Sleep apnea is a common sleep disorder that affects, an estimated, 1 in 4 adults. At least 80% of those affected are undiagnosed. If sleep apnea is not treated it can lead to serious health issues that will have long term negative effects on ones well being. With sleep apnea there are breaks or pauses in breathing while asleep.
The top signs to look for to determine if someone has sleep apnea are as follows:
(The only way to accurately know if someone has sleep apnea is to have a sleep test and have the results reviewed by sleep medicine specialist MD)
1. Snoring – This is the most common symptom of sleep apnea; loud and chronic snoring is almost always associated with sleep apnea. If you share a bed with someone, they will tell you if you are snoring. And when treated, your bed partner will be quite happy without the frequent sleep interruptions.
2. Waking up choking or gasping for air – When you stop breathing during sleep, the central nervous system will arouse you. If you have not been breathing for a while you will awaken gasping for air.
3. You are tired all the time – If your sleep cycle is constantly interrupted, you will not get restful sleep. Even if the central nervous system arousals are mild, you won’t get restful sleep because the sleep cycle is broken, preventing deep sleep. Daytime sleepiness affects your productivity at work and there is increased danger of accidents due to excessive daytime sleepiness.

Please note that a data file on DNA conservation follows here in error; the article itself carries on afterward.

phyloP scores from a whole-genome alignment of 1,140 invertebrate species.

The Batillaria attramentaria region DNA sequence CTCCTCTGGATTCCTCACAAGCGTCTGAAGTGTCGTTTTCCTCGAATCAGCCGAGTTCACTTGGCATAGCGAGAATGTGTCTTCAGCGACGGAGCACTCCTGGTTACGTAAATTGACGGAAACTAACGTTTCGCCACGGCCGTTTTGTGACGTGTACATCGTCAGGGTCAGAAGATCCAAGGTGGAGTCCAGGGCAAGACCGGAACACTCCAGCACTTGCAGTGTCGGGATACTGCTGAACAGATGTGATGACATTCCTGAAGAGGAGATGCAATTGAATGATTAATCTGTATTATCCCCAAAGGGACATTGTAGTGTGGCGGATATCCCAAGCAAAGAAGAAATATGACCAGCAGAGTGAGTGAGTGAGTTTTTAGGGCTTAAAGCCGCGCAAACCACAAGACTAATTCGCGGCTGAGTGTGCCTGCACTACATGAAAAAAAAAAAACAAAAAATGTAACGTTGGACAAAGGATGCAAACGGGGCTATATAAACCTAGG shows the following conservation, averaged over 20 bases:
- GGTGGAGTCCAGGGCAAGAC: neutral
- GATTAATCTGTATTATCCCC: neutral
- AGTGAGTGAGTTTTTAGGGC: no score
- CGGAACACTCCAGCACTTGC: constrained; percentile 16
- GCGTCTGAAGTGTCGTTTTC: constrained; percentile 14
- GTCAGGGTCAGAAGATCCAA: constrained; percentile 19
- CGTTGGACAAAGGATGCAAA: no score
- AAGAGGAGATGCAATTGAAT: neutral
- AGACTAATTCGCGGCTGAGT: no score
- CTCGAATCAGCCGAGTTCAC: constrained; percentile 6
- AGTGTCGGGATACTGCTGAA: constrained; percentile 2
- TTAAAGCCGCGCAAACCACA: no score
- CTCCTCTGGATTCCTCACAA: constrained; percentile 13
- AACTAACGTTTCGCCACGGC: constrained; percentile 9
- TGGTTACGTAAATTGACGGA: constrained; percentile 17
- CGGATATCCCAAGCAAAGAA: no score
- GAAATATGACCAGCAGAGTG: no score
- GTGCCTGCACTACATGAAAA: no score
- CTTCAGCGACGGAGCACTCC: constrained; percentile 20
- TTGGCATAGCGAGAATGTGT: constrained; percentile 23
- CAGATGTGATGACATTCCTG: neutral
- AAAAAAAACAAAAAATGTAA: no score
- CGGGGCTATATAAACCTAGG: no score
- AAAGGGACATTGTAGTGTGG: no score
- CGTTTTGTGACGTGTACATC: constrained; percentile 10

4. You frequently awaken with headaches – You can get vascular headaches due to the decreased levels of oxygen to the brain overnight.
5. You have high blood pressure – You can develop high blood pressure from sleep apnea. The decreased oxygen levels put a strain on the heart. Your blood pressure can increase to compensate for the strain on the heart to push more blood due to decreased oxygen levels.
6. You are irritable, depressed or have mood swings – This is common in patients with sleep apnea. Lack of quality sleep will affect your mood and general disposition.
7. You are overweight – Sleep apnea is often caused by excess fatty tissues around the throat. If you are overweight the likelihood of having sleep apnea is greatly increased.
Sleep apnea can be treated, helping to reverse the potential health threats that accompany it. The options for treatment are a CPAP (a positive air pressure machine), oral appliance therapy or surgery to open the airway. If you suspect you or a loved one has sleep apnea, speak to your doctor or dentist about it.
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Tagged with: continuous positive air pressure machine, Cpap, Dr. Robert C. Rawdin, heart disease, high blood pressure, oral appliance, oral appliance therapy, sleep apnea, sleep disorders, snoring
Posted in: Blogs by Dr. Robert Rawdin, Dental Sleep Medicine, General Dentistry